I can only imagine the feeling an artist gets when hearing their song on the big screen. That warmth and excitement a musical artist gets in what could be 30 seconds to three minutes of their musical narration, is intriguing. And there is a method to help you: sync licensing.
For a musical artist, getting their music featured in a TV show, movie, commercial and even video games not only allow their music to expand many listener’s horizons but also generates a substantial about of income.
The question that many independent artist wonders is, “How can I get my music into movies, TV, etc?” These efforts are made through the value of sync licensing.
According to Dittomusic.com, music sync licensing is the act of placing one of the artist’s songs in a YouTube video, film, video game, etc.
This music license granted by the holder of the copyrighted composition (song) allows the licensee to synchronize the song with visual media outputs.
As the holder, the artist gets paid a synchronisation free upfront and is paid through royalties, depending on how often/where the song is being played.
Artists must license their music as it can be more financially rewarding than other revenue streams for independent artists. Artists that sync license can license their music from the comfort of their home.
This is a great component due to the crazy pandemic and the growing media processing at this time.
Additionally, artists that sync licensing doesn’t negatively impact their current family life and jobs as it is easily worked on at the artist’s own pace.
The ripple effect of sync licensing shows more gain in the artist’s career than ever before. With today’s growing music streaming community, having a song in a popular movie, video game or TV show can boost plays on sites such as Spotify, Apple Music, and Pandora.
This can be used as a perfect promotional tool for music self-marketing.
Three Musical Strategies
Sync licensing seems great and doable for an artist, but the question is HOW artists can begin this successful endeavor. Three main strategies can be done for sync licensing.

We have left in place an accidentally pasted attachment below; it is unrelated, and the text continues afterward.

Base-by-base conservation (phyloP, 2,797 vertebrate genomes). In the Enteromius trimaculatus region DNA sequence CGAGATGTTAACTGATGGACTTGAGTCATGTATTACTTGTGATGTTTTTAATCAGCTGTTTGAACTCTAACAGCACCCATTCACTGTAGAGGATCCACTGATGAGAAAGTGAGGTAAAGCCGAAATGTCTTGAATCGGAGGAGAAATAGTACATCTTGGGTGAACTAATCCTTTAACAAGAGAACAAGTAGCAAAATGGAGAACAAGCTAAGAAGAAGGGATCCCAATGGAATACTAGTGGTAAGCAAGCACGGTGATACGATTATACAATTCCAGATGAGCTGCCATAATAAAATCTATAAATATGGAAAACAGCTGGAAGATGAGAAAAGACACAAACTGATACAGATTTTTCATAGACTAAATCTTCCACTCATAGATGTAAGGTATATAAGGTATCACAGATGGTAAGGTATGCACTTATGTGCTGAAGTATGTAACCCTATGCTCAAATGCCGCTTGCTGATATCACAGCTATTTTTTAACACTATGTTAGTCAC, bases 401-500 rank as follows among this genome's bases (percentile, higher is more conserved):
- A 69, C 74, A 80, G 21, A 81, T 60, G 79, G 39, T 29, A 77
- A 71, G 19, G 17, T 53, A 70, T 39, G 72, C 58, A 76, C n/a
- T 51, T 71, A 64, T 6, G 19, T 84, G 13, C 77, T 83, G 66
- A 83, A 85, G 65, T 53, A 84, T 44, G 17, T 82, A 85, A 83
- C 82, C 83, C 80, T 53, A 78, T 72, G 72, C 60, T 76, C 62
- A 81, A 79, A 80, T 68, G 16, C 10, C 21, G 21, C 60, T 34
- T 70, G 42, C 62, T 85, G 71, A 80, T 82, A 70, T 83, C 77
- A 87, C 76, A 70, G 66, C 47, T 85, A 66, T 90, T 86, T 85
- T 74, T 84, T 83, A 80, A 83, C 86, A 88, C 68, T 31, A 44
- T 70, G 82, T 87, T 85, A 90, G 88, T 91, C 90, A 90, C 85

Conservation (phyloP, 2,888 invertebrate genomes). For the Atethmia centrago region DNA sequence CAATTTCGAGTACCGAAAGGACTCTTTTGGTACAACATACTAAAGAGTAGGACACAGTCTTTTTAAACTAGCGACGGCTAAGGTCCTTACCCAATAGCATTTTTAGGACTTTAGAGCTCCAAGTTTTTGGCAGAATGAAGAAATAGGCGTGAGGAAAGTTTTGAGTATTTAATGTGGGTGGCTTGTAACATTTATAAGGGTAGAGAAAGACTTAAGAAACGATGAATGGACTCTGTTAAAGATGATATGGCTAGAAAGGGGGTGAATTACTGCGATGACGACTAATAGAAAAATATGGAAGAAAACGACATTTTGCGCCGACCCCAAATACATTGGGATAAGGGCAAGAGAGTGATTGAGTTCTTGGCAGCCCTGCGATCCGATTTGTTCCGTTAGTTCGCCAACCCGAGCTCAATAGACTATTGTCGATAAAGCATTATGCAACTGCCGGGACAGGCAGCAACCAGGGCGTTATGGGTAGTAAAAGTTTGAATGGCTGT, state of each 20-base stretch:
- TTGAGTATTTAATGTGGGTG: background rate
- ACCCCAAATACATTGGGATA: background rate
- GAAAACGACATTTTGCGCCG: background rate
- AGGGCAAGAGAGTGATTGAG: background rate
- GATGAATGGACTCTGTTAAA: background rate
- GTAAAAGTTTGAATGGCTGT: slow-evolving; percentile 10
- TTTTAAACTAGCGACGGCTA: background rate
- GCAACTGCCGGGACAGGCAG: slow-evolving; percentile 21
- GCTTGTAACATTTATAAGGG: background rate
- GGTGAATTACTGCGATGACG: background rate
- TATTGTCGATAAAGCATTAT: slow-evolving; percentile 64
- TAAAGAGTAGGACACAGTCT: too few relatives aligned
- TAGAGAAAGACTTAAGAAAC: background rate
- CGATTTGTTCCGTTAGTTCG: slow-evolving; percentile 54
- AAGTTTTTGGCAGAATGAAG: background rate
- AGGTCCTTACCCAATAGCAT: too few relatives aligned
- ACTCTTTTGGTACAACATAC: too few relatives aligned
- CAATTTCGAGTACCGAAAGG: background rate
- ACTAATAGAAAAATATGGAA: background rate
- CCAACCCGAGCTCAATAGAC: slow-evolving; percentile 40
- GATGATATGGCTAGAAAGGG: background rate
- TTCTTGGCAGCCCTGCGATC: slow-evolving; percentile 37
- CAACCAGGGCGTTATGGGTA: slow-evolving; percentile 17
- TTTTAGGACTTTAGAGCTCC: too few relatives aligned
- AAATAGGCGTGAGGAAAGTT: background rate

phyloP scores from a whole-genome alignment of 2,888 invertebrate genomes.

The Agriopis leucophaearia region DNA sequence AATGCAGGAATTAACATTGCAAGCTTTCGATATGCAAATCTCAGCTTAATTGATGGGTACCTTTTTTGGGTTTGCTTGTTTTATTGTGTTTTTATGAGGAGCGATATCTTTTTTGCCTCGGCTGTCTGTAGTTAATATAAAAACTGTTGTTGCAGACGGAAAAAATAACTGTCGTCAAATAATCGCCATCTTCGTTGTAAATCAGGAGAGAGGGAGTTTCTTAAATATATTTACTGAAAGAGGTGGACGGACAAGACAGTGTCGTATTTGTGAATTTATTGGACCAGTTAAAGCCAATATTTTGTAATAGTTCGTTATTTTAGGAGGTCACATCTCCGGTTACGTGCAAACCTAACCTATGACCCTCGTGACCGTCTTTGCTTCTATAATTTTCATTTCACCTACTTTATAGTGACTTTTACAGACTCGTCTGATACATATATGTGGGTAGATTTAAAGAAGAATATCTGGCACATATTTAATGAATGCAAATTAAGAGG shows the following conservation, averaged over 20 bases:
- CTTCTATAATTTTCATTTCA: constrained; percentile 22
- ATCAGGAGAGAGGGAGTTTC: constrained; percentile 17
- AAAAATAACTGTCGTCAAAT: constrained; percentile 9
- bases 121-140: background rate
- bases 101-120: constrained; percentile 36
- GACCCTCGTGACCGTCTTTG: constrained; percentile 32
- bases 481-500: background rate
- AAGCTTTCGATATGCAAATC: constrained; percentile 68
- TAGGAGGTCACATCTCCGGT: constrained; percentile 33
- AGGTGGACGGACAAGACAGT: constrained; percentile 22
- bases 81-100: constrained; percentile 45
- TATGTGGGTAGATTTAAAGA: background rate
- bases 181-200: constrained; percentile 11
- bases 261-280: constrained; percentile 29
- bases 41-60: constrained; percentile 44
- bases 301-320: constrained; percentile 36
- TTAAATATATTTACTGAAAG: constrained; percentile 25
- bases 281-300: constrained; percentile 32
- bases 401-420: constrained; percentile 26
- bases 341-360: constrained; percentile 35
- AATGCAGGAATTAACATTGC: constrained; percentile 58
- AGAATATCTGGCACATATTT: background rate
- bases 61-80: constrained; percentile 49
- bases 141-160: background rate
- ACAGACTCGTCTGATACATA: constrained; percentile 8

In regards to the first strategy, the artist can establish a relationship with a publisher. The music publisher would obtain, negotiate and sign licensing opportunities for the artist.
This could save the artist’s effort and time as the publisher would take care of the logistics of contract and licensing information. The negative side of hiring a publisher could be the exclusivity of high-end publishers.
Artists can find themselves bound to a publisher with strict rules and restrictions which could leave the musician stuck without fully progressing in their careers.
However, artists can keep the publishing agreement reasonable without a lifetime exclusivity deal.
Artists also have the power to negotiate an advance that makes sense for them. Remember: music is their job, their baby, so they should treat it as such. Some popular music publishers are Music Gateway, Music X-Ray, and Sentric Music.
The second strategy is to place songs in music catalogs or music libraries. Many entertainment industry professionals use countless sites to find music that fits their projects.
Once the artist has set up their songs within the music libraries, income can be generated with no extra effort. However, there are so many music libraries that vary in quality, and could be overwhelming on which one to pick and how to start.
To facilitate and form traffic around the artist’s music to get it in the right hands, patience and repetition are key. An artist could set a goal to upload or submit four songs to four libraries every week.
Gradual submissions on music libraries help keep the pace steady in the overwhelming music promoting world. The important part of this strategy is knowing that mistakes will be made.
Commonly, various music libraries halt services shortly after your submission. Non-exclusive and short-term exclusive deals are the way to go.
The third strategy is for the artist to build relationships themselves bypassing libraries and publishers to license their music directly to the projects of interest.
This strategy allows the artist to have control over deciding who to partner with and keep all the funds.
Relationships in the industry built this way, tend to have a stronger grip and longer collaboration cycle. However, doing it themselves is a lot of work, time, and failures.
It is important to stay focused and remain vigilant for opportunities. It is also important to study the market.
Researching the proper outlets (fashion, TV, movies, retail stores) that fit the aesthetic of the artist and their music is crucial. Similar to the second strategy, the artist must pace themselves.
Entering the market slowly and efficiently will help the artist in the long run.
An Artist’s Perspective
For me, the second and third strategy is the best options for an independent artist just starting to enter the music market. Music publishing can be tense and a bit confusing for an artist starting.
The inexperienced artist can also find themselves in deals that overall hurt their career rather than expand it.
Once the artist has created a fan base and a proper flow of music marketing, it will become apparent to begin a relationship with an experienced music publisher.
My music has generated a well-deserved buzz with 1,000 Spotify streams its first week.
However, I would not go as far as saying that option one is the next best thing. Pacing and developing a substantial flow of promoting my music is more important because putting all of my eggs in one basket can be detrimental.
I continue to create my opportunities with my music and find that with proper networking content opportunities blossom. Adding sync licensing will be just the right addition to my musical empire.
Photos: Shutterstock / Edited by: Martina Advaney
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